Invitation– the beginning of celebration
Five things you can do to make the Eucharist more central to your school’s life
Sometimes it works
I have been privileged to celebrate masses in primary and secondary schools for over thirty years. Most of them have been beautifully prepared, and many have been characterised by a prayerful and respectful atmosphere. For sure, some have been endurance exercises, especially when those Holydays of Obligation come around and mass is topped and tailed by a lecture from the Senior Staff and, only occasionally I would have to say in my own experience, punctuated by the ejection of students not being, shall we say, as attentive as they might be.
There can be a real primary/secondary split in how these celebrations are perceived. For most pupils, staff, and clergy, the primary school mass is still a joy. Whether in church or school, a whole school end of term or a weekly visit by a class to the parish church, by and large, it is still one of the hallmarks of the school-parish link. The high school may be a different experience. Many Catholic schools in the secondary sector still have a weekly lunchtime or early morning mass. Often, these are attended only by a few staff, and, now and again, a student or two. Mass is celebrated because it is seen as vital to the identity of the school, but despite the best efforts of staff (and sometimes students) attendance is low. Clergy are sometimes reluctant to commit to school liturgies and it can all be a bit of a toil.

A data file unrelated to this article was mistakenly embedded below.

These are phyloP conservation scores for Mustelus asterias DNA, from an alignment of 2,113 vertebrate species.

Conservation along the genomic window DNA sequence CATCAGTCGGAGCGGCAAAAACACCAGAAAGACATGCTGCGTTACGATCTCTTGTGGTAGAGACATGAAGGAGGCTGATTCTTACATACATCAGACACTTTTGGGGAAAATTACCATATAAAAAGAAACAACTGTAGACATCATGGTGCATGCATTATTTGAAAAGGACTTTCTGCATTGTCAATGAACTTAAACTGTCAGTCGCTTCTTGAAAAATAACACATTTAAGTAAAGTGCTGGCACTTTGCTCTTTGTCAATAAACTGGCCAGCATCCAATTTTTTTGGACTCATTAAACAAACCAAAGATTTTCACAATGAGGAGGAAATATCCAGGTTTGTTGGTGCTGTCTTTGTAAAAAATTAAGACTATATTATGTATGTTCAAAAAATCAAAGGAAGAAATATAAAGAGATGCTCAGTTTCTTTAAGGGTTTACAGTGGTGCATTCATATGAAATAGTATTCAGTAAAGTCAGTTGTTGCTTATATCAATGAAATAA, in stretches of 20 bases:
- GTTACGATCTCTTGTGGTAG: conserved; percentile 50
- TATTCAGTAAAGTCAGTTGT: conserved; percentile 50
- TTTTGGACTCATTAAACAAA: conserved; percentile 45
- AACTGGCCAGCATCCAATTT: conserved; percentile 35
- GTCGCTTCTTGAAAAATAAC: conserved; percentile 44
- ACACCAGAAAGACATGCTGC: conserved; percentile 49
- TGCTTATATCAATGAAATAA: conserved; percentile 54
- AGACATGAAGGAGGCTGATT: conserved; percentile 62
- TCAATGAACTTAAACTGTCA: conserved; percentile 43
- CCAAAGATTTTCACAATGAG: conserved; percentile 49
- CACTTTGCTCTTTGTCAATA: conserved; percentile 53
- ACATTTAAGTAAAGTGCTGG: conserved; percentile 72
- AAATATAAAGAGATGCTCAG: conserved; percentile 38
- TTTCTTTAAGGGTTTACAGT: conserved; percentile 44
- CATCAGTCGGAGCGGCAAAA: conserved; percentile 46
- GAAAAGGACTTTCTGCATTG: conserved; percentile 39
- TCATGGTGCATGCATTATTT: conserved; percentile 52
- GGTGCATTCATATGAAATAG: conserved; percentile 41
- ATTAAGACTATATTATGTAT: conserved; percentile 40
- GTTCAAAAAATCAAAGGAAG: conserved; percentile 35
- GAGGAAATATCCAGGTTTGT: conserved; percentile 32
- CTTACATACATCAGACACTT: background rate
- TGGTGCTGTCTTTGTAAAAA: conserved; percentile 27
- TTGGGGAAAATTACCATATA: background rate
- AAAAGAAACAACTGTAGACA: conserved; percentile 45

Catholic Education Week
This year, the Bishops of Scotland have asked us to focus on the theme of ‘Celebrating and Worshipping’ during Catholic Education Week, with the centrality of the Eucharist as a focus. When we talk about Catholic ethos this has to be an identifying feature of that whole school atmosphere: prayer. If nothing else, any Catholic community has to have prayer at the centre of its life, and the mass is the most important prayer of all and the model for all our prayer. How can we make the Eucharist central to our school lives? I’m suggesting five things that I have found actually help. Some are obvious, one or two maybe not. The last one is the ‘deal breaker’ for me.
1. Plan participation